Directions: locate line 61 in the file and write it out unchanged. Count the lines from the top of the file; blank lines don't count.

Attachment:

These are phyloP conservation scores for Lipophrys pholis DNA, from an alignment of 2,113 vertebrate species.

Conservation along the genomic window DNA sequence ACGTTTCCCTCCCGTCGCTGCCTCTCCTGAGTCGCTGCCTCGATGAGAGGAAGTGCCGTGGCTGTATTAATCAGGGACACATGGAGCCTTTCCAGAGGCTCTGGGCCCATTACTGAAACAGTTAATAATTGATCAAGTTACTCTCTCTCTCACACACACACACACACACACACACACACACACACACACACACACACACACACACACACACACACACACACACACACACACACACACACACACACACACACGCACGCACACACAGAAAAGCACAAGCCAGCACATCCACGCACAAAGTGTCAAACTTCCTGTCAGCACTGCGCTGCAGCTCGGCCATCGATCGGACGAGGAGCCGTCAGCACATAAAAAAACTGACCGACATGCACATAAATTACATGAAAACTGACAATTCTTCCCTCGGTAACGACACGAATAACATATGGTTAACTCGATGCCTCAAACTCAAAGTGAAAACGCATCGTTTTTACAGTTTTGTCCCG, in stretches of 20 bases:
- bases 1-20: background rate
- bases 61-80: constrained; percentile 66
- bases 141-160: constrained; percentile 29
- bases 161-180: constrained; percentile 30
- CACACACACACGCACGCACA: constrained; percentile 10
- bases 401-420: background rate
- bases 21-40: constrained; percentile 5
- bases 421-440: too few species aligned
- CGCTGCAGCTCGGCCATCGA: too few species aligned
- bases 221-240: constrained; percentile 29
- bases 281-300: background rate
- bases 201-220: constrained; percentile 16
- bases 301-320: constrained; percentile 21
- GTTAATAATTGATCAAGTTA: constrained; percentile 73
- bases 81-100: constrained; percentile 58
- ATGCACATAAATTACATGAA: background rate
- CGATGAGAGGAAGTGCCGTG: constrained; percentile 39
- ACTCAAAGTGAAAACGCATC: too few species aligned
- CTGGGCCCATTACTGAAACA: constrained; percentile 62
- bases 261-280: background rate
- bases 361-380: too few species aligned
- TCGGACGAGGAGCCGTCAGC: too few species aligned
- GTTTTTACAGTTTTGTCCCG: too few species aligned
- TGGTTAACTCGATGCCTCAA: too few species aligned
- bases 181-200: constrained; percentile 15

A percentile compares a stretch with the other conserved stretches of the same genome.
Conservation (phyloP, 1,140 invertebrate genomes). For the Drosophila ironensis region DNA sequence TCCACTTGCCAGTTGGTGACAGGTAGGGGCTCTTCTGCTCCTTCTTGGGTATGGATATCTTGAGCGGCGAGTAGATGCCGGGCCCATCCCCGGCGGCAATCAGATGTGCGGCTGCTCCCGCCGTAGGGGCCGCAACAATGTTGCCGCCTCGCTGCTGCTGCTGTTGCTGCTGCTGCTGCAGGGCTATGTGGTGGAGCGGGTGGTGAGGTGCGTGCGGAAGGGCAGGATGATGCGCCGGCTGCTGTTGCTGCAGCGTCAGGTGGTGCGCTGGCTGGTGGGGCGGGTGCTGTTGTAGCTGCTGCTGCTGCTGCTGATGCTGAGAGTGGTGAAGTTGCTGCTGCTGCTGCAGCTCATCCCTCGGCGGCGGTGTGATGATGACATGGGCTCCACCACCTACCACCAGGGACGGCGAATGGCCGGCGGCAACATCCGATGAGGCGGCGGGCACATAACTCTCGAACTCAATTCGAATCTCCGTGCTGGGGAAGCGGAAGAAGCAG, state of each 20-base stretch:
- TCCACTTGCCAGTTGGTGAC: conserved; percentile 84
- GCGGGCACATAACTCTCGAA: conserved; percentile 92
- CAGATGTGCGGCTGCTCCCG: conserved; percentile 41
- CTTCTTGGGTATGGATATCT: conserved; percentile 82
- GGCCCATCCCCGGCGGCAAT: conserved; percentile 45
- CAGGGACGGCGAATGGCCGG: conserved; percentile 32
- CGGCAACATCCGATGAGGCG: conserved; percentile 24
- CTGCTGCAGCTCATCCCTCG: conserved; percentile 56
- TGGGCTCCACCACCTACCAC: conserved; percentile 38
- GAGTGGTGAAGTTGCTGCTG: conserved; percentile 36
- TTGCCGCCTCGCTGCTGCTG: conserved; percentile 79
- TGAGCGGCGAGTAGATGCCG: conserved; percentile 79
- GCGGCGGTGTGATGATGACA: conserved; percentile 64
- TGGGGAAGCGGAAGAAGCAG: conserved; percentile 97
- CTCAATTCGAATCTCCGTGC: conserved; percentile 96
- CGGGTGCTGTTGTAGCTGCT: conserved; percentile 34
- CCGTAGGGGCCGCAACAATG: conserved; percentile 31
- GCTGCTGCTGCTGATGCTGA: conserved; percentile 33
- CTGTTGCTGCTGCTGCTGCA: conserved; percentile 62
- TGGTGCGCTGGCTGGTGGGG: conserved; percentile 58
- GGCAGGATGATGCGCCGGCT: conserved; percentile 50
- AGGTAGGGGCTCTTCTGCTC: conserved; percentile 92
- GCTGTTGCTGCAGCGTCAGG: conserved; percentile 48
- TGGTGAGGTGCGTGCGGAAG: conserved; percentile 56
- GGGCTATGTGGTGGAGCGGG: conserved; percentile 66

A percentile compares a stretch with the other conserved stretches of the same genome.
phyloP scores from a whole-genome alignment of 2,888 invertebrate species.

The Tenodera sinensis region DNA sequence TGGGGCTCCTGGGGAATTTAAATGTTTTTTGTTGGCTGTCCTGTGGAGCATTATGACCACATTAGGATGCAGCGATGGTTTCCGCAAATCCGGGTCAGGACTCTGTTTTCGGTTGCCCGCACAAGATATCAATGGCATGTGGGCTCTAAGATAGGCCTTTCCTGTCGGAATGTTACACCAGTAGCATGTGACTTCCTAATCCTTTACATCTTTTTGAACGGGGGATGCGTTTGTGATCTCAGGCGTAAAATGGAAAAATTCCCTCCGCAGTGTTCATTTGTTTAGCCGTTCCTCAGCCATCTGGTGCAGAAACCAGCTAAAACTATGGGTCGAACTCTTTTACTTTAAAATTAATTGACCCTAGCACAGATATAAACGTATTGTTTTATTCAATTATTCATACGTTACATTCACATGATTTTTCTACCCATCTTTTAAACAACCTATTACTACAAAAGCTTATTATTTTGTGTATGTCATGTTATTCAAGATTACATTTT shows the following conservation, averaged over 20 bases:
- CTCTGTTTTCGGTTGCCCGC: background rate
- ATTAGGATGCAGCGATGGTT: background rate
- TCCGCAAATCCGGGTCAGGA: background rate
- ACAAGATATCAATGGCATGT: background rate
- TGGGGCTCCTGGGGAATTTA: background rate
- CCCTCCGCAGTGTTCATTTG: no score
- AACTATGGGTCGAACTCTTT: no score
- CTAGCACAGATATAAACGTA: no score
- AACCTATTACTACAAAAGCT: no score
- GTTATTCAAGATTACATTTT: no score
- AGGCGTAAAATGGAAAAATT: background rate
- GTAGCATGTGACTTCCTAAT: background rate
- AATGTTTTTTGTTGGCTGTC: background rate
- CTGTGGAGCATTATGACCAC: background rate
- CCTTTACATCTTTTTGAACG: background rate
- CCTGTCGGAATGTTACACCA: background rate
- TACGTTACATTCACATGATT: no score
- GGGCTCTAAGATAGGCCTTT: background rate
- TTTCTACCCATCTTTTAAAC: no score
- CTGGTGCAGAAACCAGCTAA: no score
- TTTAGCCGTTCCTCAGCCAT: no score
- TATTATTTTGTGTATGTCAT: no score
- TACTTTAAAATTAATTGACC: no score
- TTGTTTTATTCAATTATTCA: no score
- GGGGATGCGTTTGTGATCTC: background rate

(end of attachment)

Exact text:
- ACAAGATATCAATGGCATGT: background rate